Home environment and family life play a big role in children’s health and how they manage type 1 diabetes. In fact, family conflict can negatively impact children’s health.

More about family conflict and children with type 1 diabetes

Overall, there are many children in the United States with type 1 diabetes who have a hard time controlling their blood sugar. In fact, 56% of children with type 1 diabetes and over 70% of teens with type 1 diabetes have levels that are higher than the target healthy range recommended by the American Diabetes Association. Why is it so hard for children to achieve good blood sugar levels? To answer this question, this study looked at the reasons why children are struggling to get their blood sugar in a healthy range. Some factors that make it difficult include being from a low-income family and of an ethnic minority. Other factors are living in a single parent household, lower parental involvement, and not having a regular diabetes doctor. Finally, another important factor is family conflict.

As we know, home environment and family life greatly influence our overall health. Specifically for children with type 1 diabetes, this study found that family arguments about managing diabetes can negatively impact blood sugar level. In families that had more parent-child disagreements and fights, those children were not able to control their blood sugar level as well as other families without such conflict. In addition, conflict within the family is linked to higher A1c levels and worse quality of life. Also, conflict within the family is linked to higher risk for depression and anxiety.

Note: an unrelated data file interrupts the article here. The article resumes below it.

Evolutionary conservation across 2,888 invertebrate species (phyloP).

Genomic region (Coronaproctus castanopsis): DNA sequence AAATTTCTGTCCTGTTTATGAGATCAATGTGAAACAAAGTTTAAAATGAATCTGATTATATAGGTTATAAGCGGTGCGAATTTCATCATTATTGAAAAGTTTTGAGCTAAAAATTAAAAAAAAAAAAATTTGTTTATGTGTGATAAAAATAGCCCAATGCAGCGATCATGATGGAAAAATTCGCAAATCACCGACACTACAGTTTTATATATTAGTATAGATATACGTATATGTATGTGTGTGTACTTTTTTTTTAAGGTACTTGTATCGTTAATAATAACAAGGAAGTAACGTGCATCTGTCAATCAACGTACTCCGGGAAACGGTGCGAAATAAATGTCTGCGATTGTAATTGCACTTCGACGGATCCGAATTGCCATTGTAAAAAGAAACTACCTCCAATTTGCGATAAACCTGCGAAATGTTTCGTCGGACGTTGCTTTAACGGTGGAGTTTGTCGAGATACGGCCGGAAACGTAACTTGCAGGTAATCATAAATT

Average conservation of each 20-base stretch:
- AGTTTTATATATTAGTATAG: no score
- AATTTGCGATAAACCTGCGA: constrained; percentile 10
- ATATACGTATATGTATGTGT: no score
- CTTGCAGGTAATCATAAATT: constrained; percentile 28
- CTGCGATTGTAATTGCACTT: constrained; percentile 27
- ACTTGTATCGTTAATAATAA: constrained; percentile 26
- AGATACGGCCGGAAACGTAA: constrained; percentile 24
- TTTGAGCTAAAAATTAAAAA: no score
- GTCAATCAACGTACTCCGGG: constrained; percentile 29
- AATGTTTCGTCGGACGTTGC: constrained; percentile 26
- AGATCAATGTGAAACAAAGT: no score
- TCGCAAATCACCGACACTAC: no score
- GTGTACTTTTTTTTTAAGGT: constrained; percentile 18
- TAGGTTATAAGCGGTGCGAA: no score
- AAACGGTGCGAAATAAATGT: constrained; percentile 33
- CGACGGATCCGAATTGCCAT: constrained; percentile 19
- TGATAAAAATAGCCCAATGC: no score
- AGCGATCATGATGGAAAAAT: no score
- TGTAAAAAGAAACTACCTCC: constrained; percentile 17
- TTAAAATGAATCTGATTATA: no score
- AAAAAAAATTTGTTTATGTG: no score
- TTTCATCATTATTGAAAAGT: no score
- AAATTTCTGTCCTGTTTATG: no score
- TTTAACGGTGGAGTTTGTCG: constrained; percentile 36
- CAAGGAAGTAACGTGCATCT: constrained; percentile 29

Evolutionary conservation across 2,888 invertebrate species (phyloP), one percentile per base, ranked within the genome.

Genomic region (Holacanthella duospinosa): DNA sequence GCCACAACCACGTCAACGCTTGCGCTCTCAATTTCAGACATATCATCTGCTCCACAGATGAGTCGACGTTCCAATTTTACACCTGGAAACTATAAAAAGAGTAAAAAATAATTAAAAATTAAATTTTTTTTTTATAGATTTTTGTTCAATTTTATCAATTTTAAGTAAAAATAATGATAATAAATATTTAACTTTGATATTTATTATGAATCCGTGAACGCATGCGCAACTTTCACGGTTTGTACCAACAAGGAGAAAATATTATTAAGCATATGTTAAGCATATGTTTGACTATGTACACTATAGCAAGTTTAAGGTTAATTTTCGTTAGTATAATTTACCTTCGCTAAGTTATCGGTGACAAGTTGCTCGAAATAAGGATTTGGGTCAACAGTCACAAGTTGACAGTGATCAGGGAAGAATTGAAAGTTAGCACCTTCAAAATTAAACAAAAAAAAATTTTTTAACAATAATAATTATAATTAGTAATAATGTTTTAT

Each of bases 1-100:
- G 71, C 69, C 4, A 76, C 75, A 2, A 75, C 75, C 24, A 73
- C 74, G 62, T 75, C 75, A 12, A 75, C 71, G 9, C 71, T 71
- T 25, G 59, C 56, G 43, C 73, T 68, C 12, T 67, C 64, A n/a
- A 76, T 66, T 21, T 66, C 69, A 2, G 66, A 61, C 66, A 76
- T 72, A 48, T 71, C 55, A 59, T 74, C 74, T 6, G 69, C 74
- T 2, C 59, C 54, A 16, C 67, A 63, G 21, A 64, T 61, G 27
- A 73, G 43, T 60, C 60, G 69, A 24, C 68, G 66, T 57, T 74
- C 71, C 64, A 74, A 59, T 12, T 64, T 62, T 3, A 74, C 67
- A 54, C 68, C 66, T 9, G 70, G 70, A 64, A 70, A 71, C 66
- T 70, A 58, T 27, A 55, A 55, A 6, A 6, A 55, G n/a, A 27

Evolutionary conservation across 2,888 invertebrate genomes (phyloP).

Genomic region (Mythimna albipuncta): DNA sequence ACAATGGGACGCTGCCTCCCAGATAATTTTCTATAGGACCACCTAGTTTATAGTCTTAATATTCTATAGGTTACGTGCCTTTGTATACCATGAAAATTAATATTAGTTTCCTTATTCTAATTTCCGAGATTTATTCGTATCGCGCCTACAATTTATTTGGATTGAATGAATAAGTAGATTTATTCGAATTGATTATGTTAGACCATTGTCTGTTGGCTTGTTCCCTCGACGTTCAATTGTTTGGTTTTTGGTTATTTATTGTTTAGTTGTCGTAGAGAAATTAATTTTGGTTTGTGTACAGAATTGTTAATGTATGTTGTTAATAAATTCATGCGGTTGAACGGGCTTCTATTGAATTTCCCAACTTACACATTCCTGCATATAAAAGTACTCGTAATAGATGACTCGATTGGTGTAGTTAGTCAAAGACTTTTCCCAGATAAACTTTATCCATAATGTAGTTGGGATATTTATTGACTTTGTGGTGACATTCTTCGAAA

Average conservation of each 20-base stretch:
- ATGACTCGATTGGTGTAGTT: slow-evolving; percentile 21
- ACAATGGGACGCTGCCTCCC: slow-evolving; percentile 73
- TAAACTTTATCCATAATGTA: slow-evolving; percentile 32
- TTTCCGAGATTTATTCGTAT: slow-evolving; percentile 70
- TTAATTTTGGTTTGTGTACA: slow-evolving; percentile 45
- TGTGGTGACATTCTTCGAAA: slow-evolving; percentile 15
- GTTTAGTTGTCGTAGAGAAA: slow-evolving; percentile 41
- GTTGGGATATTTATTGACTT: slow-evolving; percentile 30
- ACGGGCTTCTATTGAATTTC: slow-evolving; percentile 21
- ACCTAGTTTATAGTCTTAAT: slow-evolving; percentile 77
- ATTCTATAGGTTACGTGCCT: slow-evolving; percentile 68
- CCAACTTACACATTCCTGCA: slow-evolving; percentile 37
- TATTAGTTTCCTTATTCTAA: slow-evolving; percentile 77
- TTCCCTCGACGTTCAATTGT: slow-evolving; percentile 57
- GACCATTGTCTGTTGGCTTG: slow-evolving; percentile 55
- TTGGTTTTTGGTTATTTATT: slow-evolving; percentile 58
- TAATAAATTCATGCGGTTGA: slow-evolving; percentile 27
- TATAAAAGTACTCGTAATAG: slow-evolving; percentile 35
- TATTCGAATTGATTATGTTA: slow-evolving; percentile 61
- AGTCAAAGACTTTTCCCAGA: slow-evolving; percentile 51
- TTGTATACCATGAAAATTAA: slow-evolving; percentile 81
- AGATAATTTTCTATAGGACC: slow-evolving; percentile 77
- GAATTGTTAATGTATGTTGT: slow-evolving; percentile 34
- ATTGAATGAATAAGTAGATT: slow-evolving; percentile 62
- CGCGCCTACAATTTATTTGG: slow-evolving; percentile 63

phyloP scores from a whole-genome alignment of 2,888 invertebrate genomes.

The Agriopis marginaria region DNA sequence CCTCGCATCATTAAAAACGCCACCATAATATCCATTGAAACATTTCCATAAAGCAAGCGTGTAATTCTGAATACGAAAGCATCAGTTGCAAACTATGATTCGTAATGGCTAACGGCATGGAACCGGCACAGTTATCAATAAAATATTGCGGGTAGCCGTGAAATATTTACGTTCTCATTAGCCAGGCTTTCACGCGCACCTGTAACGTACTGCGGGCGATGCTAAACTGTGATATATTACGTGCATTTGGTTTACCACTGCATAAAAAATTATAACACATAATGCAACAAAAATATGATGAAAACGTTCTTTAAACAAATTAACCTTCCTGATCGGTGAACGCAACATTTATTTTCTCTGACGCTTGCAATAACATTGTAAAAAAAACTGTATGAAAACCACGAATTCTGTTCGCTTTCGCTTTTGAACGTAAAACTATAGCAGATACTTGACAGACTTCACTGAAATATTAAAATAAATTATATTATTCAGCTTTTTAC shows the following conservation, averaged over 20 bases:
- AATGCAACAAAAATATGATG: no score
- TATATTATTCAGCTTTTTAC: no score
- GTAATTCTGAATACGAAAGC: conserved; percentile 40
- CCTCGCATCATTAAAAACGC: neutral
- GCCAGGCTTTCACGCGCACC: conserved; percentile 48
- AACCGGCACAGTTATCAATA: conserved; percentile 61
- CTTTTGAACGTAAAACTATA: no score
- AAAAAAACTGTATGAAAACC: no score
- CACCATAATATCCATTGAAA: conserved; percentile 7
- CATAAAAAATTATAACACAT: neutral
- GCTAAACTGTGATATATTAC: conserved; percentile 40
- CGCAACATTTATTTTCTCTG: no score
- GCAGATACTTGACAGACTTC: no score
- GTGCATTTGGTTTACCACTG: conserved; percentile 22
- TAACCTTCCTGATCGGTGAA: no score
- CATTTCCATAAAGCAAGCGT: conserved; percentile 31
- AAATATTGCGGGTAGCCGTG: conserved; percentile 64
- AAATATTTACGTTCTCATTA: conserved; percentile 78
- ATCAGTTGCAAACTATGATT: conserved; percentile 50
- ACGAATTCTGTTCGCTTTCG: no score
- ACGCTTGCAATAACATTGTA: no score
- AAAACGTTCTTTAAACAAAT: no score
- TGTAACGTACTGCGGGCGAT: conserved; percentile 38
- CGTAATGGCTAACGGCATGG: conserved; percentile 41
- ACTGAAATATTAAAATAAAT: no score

For Latinos, programs that help reduce family conflict are important because they could make a difference in children’s overall health. For example, a program called “Behavioral Family Systems for Diabetes” was very successful in lowering children’s A1c levels. This success was a result of training sessions with children and their families. These sessions focused on communication, problem-solving, changing attitudes, and the overall family structure as well.

See our resource page for more information about Latinos and Diabetes

[Abstract Link] 

Photo credit Vasile Tiplea at Unsplash